Approximately 25,000 tons of ore concentrate was spilled per year. A low value was placed on this material and spills were washed into tailing ponds.

Production engineers had made a number of efforts to control mill spillage in order to reduce oil waste and maintenance downtime, including new designs for splash plates and for liners at the mill mouth. They wanted to further reduce oil waste and maintenance downtime due to contamination and bearing damage. Lacking time to research additional changes, they requested a MnTAP intern to help reduce contamination of the trunnion bearing lubrication oil.

Spill Prevention

The intern evaluated the spilled material and determined it contained more iron-rich concentrate than unconcentrated ore. Because HTC learned that the spilled material had more value than previously thought, spill prevention gained greater priority.

As a result of his research, the intern recommended several equipment and maintenance changes to reduce spills. However, the 2001 downturn in the steel industry prevented immediate implementation. After economic conditions improved in late 2003, HTC staff made changes on seven of the nine mills, with plans to modify the two other mills.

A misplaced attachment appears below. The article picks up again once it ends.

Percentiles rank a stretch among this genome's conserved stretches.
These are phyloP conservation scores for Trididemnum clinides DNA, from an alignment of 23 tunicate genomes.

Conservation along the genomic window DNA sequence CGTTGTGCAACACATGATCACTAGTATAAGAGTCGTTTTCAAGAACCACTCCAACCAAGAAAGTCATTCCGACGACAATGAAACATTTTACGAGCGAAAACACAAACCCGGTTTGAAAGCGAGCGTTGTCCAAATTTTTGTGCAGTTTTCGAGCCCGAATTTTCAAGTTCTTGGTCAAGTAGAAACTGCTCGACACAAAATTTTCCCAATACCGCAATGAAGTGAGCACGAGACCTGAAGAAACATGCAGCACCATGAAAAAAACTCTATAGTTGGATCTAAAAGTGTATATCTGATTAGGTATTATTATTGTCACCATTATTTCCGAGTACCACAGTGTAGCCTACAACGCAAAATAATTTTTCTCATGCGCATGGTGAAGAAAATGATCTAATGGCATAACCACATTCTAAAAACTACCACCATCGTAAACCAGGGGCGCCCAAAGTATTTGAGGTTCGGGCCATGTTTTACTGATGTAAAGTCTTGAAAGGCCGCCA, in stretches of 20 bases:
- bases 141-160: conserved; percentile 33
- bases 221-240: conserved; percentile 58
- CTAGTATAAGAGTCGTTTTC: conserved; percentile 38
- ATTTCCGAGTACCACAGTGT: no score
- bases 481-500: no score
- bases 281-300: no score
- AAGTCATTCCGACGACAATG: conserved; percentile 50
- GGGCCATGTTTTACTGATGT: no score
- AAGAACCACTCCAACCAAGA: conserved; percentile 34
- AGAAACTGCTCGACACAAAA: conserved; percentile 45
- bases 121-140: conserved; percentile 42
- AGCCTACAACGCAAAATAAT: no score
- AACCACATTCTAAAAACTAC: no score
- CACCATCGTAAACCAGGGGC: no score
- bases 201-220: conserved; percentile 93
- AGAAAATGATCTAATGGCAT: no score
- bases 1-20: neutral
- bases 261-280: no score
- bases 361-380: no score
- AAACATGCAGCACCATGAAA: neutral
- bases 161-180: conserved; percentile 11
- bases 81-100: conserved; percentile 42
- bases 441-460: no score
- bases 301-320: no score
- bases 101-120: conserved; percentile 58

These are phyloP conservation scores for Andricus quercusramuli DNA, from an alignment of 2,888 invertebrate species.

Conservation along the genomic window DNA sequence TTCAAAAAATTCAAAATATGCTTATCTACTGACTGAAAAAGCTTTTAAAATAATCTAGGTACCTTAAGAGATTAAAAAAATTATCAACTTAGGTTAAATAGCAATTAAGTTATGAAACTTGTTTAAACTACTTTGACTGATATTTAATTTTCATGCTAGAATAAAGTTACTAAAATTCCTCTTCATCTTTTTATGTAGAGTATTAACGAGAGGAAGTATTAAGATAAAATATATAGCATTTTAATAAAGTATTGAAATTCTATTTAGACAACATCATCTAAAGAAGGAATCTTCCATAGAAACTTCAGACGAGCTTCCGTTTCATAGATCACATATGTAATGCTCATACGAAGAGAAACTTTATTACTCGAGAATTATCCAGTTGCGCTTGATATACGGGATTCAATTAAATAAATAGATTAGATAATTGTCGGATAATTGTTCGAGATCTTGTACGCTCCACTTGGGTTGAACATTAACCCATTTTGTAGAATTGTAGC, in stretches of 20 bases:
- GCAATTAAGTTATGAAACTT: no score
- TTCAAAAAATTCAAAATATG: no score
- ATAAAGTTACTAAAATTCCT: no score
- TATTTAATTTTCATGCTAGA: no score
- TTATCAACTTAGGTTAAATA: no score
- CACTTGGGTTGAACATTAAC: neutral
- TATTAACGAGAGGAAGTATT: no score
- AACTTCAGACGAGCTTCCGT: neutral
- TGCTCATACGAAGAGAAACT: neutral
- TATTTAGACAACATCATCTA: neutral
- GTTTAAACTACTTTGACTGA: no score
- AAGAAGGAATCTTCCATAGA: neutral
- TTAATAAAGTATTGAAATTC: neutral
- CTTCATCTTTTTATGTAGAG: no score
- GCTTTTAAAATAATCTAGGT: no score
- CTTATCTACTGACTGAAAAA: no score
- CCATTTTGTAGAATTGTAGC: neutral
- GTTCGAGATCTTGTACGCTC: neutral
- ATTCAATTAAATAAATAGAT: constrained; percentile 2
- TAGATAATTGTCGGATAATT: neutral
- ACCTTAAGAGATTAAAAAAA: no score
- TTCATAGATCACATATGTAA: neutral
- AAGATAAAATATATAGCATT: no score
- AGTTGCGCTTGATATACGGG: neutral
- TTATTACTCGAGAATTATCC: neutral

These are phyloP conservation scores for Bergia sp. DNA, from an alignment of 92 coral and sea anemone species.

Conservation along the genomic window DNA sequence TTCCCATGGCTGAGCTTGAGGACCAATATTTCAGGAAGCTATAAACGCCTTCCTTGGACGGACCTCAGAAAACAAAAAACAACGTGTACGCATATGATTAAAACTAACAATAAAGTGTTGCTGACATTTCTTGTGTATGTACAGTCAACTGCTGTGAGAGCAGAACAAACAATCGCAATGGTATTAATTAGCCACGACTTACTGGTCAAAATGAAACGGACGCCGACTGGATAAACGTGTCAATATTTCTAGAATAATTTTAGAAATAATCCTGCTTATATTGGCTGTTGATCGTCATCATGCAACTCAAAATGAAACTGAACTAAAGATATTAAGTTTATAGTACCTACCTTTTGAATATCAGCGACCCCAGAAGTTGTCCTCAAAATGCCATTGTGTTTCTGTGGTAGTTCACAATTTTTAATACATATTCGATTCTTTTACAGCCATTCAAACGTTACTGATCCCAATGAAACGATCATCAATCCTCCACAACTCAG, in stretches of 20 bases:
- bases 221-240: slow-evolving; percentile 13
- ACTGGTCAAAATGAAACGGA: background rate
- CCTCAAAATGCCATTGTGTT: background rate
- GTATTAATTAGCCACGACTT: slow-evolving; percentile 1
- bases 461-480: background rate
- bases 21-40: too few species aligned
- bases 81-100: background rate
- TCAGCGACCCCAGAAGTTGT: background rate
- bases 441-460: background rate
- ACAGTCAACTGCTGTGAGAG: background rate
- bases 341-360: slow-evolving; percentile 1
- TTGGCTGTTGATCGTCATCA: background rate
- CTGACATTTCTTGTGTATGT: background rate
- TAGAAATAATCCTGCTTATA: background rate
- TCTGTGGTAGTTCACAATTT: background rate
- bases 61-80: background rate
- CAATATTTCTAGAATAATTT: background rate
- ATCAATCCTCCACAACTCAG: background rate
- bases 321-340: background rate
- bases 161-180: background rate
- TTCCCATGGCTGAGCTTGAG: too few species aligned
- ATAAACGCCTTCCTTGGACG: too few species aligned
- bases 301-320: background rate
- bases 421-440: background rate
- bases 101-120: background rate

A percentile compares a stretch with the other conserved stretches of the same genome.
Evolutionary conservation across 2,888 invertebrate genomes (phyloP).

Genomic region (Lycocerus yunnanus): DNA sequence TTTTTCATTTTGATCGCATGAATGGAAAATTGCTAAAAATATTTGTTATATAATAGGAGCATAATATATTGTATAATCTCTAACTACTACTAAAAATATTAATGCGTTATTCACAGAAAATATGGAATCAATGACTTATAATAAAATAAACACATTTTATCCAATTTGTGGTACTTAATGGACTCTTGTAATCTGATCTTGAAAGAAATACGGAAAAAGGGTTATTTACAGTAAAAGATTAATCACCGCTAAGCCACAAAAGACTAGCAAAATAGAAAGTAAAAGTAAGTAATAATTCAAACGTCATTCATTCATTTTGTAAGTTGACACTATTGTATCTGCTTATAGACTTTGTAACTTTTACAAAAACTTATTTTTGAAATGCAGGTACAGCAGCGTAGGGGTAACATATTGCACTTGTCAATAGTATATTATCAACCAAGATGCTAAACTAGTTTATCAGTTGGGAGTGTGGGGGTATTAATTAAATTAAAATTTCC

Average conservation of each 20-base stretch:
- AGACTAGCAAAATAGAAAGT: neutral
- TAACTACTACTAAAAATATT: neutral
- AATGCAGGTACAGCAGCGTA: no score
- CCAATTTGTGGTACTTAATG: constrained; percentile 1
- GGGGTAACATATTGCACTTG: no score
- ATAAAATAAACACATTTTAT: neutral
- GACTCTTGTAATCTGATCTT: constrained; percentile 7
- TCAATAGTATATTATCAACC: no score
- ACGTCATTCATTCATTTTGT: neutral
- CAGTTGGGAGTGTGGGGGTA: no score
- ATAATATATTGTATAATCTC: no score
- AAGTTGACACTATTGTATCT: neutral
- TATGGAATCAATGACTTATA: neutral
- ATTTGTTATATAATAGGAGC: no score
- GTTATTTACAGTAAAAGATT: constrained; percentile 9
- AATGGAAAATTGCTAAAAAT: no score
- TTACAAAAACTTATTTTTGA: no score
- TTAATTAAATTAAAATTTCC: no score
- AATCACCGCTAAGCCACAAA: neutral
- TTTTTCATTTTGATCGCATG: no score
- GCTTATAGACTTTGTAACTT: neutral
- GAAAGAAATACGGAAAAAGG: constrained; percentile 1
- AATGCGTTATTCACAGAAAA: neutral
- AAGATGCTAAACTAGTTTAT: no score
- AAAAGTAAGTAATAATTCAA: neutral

Chute Modifications

The intern suggested replacing the rubber-on-steel seal between the bucket wheel and the chute’s splash plate with a urethane-on-rubber seal. HTC tested four different configurations for the seal between the bucket wheel and the splash plate: urethane on rubber; urethane on urethane; rubber on rubber and rubber on steel. With improved chute-mill alignment, the original rubber-on-steel seal had the slowest wear rate. The average seal life was extended from six months to over 12, with the oldest seal still operating well at 18 months.